Pop music has no shortage of seductive crooners and sexual braggarts, but these days romantic rascals are in short supply. With his floppy hair and cloudless blue eyes, Rhett Miller of Old 97's looks perpetually boyish, a vulnerable idealist laid open to the cruelties of the world, especially a few hard-hearted members of the opposite sex. It took only one look at the crowd in the sold-out TLA on Saturday to know that more than a few members would have been happy to soothe his oft-broken heart.
There's a healthy dose of vinegar mixed in with Miller's more syrupy sentiments, echoed in the band's mixture of heart-on-its-sleeve country and roadhouse swagger. At the TLA, Miller followed "Question," a plangent marriage-proposal ballad that has scored innumerable first dances, with the spiky "Designs on You," in which he's the other man trying for one last score before his sweetheart ties the knot.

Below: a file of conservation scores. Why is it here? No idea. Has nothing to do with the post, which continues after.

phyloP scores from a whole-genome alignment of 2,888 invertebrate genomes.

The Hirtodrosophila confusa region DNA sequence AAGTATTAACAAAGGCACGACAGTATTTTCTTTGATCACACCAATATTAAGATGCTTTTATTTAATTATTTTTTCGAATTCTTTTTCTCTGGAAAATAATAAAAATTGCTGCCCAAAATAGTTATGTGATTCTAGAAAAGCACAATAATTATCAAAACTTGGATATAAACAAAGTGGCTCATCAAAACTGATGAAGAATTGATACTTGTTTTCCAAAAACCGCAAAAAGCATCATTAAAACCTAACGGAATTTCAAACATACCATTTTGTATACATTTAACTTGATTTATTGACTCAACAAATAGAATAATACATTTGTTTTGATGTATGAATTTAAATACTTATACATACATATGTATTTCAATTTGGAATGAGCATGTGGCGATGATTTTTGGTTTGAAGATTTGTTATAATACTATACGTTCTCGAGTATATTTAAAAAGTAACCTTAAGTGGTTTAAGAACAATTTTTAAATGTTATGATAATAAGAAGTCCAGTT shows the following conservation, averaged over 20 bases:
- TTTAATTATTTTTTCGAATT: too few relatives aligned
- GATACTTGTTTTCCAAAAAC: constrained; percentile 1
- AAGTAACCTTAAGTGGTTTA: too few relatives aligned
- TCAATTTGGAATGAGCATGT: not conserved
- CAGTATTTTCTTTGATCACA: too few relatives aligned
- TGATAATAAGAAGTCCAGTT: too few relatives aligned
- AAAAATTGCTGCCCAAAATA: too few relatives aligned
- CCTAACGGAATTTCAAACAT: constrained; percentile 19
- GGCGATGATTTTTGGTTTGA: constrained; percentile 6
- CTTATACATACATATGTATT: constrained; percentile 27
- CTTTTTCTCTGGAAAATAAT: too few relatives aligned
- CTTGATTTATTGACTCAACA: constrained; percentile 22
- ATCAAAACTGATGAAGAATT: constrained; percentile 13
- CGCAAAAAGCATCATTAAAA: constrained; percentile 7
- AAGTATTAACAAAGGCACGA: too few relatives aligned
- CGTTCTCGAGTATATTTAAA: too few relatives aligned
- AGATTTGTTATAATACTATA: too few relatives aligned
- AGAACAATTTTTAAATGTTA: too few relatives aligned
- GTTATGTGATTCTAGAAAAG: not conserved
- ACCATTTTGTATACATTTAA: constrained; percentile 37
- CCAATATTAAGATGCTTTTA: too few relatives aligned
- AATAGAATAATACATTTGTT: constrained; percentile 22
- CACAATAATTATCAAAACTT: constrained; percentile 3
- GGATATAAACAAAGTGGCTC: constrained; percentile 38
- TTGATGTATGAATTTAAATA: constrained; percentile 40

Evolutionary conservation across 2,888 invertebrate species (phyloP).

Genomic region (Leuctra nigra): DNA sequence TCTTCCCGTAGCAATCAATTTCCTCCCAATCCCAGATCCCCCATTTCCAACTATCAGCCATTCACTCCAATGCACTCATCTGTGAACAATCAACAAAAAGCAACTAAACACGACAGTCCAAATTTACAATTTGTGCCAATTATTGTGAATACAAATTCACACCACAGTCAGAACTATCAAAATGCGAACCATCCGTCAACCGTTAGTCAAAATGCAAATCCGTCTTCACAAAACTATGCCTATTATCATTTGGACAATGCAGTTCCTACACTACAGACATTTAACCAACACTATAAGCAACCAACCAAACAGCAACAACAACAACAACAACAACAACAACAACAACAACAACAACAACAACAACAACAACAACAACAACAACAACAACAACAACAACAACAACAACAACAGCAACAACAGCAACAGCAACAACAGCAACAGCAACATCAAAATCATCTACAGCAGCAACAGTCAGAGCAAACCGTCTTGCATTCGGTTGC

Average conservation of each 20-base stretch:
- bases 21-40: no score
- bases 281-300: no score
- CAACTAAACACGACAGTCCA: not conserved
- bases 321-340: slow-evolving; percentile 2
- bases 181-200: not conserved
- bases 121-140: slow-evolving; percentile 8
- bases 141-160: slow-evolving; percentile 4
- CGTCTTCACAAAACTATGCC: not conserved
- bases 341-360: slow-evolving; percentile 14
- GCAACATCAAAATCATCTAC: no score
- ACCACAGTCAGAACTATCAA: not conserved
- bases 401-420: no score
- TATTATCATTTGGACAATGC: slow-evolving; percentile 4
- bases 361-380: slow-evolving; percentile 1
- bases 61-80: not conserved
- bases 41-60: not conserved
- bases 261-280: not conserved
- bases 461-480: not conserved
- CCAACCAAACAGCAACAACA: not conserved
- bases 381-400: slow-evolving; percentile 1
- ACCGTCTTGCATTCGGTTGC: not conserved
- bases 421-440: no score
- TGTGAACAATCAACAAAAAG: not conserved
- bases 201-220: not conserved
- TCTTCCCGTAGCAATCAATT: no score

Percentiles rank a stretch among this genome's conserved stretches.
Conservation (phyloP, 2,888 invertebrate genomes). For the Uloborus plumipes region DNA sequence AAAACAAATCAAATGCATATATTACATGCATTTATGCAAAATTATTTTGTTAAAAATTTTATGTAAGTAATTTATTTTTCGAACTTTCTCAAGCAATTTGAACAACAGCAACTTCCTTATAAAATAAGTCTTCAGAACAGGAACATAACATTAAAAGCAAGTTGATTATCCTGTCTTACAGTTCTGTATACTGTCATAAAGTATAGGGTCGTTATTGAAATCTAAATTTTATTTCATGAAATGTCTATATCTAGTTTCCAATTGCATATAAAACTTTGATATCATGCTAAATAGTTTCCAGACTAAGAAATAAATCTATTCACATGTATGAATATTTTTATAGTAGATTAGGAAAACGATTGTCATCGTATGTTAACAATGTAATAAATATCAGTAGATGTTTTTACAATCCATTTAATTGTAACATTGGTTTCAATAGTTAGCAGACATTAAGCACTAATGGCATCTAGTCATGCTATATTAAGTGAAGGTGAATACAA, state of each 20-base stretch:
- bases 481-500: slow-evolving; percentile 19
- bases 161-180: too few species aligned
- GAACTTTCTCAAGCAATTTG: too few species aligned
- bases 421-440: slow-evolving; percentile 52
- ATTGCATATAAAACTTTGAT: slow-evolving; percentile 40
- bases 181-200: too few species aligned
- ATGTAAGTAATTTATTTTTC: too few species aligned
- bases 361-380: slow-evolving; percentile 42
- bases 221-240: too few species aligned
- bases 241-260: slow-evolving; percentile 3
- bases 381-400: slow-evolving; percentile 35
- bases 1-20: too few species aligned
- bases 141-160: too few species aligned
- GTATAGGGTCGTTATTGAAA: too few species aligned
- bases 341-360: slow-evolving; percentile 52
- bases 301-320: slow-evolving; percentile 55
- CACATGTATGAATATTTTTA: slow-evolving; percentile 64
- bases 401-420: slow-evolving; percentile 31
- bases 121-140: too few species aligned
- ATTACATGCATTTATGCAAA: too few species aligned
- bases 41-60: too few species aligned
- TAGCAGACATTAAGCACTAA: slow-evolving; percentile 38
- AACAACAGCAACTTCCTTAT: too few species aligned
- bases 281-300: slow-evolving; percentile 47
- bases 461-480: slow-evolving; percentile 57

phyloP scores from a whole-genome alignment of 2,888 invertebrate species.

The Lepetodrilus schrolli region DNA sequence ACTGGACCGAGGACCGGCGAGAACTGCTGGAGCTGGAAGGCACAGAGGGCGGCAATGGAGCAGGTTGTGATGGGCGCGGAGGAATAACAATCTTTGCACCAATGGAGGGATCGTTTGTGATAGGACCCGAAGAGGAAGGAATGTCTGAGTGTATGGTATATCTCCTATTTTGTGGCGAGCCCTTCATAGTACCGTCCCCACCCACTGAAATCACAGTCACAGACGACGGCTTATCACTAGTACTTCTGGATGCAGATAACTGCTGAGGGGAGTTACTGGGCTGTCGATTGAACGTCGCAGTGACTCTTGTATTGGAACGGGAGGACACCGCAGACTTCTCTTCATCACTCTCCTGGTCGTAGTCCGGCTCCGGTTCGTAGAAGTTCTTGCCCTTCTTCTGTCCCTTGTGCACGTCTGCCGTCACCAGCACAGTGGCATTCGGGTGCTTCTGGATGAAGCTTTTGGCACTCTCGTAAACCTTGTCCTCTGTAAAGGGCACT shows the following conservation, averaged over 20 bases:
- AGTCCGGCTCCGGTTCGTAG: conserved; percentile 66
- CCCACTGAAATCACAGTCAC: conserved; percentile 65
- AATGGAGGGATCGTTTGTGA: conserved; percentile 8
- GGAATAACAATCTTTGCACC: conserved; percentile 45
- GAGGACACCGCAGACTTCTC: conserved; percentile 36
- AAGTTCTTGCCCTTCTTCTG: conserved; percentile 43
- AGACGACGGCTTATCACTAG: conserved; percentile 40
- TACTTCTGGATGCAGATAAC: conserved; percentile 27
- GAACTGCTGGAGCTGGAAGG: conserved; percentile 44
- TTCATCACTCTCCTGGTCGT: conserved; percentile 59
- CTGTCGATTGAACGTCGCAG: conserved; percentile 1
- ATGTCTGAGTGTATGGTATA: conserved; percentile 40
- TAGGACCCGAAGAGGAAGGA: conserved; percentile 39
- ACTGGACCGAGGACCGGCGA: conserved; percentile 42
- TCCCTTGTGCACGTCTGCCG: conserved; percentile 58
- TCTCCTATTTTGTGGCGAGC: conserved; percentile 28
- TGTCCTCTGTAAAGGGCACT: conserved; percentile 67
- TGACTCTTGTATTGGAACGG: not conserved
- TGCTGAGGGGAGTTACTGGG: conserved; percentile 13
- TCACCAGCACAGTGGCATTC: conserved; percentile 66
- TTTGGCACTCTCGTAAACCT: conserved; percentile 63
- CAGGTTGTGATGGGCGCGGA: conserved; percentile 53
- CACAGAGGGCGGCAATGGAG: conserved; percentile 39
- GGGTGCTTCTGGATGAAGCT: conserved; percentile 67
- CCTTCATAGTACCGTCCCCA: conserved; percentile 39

Over two sweaty and energetic hours, the set list worked to balance the scales, although within songs the proportions were sometimes out of whack. The youthful braggadocio of older songs such as "Barrier Reef," in which Miller proclaims himself a "serial lady-killer," went down smoothly enough, but the sluggish "Love Is What You Are," from the band's new album, The Grand Theatre, Volume One, stuck in the throat like a misshapen bonbon.
Hayes Carll, who opened the show, doesn't cut his acid with sugar, but he pours it slowly, drinking as much as he serves up.
In "Another Like You," a boy-fights-girl duet from next year's KMAG YOYO, he is a left-winger giving worse than he got from a Fox News firebrand, their romantic chemistry fueled by the political shouting match.
On the album's title track, taken from a military acronym that ends, "You're on your own," Carll spins the tale of a teenager out of his depth in Afghanistan, rewriting Bob Dylan's "Subterranean Homesick Blues" for the new millennium. The song is sardonic but not glib, neatly encapsulating the gallows humor of a combat zone and sufficiently scathing to win jaded hearts on both sides of the political fence.
Carll is more of a droopy dog than a lovesick hound; the tour-bus lament of "Hard Out Here" pushes past pity into a self-mocking whine. But he knows how to get the crowd on his side, even if he can't muster much enthusiasm for the cause himself.